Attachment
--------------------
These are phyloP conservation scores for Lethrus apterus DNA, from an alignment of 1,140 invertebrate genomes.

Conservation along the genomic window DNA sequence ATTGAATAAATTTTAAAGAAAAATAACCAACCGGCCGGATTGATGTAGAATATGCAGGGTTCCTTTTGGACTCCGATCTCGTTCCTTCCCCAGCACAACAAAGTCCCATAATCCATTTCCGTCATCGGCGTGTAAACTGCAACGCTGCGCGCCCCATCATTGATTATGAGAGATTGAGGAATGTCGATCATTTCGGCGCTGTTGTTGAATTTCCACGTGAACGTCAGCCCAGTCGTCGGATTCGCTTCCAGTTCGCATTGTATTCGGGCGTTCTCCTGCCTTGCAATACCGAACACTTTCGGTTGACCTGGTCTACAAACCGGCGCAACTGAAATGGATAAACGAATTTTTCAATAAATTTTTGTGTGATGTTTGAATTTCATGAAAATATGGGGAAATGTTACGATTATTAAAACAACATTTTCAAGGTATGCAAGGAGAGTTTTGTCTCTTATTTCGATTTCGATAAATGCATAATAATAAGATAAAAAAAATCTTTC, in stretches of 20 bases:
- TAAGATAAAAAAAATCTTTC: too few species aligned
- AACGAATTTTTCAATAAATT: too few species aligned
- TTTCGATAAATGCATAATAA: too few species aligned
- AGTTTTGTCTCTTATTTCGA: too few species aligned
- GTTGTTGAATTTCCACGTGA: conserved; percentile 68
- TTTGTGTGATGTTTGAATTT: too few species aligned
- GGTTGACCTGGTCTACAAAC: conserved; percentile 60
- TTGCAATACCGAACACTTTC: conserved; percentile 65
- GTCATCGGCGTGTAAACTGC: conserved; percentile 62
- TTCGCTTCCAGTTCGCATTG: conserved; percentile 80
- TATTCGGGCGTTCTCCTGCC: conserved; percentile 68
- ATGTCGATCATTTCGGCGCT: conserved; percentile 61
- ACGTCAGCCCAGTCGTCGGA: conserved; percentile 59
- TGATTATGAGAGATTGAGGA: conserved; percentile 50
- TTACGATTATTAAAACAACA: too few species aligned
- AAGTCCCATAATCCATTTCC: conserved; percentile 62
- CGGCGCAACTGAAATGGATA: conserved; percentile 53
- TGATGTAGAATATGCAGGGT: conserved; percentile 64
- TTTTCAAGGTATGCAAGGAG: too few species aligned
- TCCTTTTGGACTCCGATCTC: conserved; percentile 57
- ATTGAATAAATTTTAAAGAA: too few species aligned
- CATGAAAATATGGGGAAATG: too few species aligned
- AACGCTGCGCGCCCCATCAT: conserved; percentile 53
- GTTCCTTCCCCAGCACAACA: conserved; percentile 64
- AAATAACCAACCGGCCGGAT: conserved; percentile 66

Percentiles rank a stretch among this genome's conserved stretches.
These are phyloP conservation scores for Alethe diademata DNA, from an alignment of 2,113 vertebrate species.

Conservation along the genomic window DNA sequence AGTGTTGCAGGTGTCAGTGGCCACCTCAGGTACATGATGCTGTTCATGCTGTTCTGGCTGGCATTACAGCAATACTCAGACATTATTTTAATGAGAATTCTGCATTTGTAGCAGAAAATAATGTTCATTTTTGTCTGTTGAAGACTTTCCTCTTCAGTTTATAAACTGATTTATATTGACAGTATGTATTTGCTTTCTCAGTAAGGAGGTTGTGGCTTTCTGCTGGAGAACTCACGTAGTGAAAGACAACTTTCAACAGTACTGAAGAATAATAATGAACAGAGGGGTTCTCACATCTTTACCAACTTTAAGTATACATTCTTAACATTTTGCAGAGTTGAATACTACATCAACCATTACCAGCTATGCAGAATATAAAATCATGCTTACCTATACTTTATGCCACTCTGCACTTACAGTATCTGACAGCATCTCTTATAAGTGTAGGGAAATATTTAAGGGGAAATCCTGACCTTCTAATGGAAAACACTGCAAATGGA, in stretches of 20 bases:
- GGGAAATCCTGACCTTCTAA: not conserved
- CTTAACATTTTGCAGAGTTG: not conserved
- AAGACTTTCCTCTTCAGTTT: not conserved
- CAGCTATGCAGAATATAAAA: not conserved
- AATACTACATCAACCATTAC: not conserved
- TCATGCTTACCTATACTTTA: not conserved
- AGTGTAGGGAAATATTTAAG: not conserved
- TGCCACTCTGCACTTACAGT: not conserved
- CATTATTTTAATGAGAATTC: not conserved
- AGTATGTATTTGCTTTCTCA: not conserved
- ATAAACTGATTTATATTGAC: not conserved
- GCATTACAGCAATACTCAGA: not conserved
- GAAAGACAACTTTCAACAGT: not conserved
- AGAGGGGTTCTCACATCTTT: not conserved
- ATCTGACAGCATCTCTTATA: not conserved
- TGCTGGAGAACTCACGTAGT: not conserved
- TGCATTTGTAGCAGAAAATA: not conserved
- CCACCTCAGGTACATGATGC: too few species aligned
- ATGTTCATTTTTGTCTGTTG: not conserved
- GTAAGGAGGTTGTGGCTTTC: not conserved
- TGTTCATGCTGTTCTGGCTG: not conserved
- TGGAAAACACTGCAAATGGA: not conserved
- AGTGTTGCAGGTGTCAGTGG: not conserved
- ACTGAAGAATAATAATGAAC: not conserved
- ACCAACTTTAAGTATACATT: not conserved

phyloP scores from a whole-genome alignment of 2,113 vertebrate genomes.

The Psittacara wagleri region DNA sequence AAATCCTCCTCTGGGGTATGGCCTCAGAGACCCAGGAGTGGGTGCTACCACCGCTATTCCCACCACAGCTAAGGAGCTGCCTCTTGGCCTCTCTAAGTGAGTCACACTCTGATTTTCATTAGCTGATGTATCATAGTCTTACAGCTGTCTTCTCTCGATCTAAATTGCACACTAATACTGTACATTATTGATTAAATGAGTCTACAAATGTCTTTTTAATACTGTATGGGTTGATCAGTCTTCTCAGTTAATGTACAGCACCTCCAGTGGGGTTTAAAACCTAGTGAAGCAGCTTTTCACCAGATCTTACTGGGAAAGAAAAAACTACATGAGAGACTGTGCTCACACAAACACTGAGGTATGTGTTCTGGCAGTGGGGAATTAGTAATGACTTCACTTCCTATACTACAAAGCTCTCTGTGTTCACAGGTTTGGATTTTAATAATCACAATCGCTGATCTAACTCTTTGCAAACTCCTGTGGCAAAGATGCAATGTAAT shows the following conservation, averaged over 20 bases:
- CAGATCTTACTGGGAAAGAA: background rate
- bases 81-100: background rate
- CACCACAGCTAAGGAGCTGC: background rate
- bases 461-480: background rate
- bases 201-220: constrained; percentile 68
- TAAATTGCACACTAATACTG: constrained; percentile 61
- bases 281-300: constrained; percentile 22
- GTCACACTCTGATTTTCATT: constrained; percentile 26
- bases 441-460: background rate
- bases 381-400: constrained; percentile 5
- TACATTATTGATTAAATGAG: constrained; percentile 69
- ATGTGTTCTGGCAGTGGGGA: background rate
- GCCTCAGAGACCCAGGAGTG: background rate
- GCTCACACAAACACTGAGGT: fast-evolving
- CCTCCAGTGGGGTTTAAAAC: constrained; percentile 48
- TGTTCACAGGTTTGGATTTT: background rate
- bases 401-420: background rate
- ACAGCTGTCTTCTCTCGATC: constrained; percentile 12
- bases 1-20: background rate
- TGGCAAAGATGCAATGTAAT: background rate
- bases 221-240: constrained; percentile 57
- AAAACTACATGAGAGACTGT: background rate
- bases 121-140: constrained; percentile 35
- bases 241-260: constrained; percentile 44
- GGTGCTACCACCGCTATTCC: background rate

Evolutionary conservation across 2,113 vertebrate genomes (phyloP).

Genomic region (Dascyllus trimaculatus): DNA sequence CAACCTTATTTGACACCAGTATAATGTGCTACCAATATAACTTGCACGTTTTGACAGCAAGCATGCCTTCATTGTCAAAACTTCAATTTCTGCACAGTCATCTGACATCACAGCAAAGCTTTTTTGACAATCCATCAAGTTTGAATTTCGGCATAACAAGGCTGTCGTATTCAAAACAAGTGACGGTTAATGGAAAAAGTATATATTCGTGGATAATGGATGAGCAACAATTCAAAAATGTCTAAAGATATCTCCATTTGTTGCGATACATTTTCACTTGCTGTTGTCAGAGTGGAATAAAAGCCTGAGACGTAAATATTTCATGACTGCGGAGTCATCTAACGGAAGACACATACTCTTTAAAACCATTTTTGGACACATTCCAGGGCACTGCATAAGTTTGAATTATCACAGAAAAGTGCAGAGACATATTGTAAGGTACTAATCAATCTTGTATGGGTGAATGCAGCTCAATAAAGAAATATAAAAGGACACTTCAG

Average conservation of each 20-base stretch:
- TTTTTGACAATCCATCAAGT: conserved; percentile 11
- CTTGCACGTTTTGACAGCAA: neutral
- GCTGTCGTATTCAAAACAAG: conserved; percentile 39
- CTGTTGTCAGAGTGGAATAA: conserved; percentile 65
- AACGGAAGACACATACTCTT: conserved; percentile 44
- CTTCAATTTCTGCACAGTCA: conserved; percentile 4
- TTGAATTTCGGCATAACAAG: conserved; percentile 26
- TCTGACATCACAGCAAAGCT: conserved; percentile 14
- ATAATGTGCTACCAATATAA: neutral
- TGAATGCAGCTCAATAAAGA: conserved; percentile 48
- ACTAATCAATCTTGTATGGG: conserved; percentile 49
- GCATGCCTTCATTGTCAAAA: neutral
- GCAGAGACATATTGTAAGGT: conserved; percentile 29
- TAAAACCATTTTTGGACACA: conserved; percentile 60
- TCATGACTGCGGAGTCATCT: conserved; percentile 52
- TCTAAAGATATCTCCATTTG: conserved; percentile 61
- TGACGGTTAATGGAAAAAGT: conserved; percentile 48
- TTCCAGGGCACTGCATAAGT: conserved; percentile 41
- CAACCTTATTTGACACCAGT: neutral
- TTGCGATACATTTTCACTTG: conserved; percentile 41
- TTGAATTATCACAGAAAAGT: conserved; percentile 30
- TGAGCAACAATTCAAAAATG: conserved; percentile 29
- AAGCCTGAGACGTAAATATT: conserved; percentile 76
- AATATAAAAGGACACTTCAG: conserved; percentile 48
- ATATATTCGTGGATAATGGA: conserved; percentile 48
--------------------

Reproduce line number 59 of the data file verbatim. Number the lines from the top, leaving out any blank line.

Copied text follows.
- bases 81-100: background rate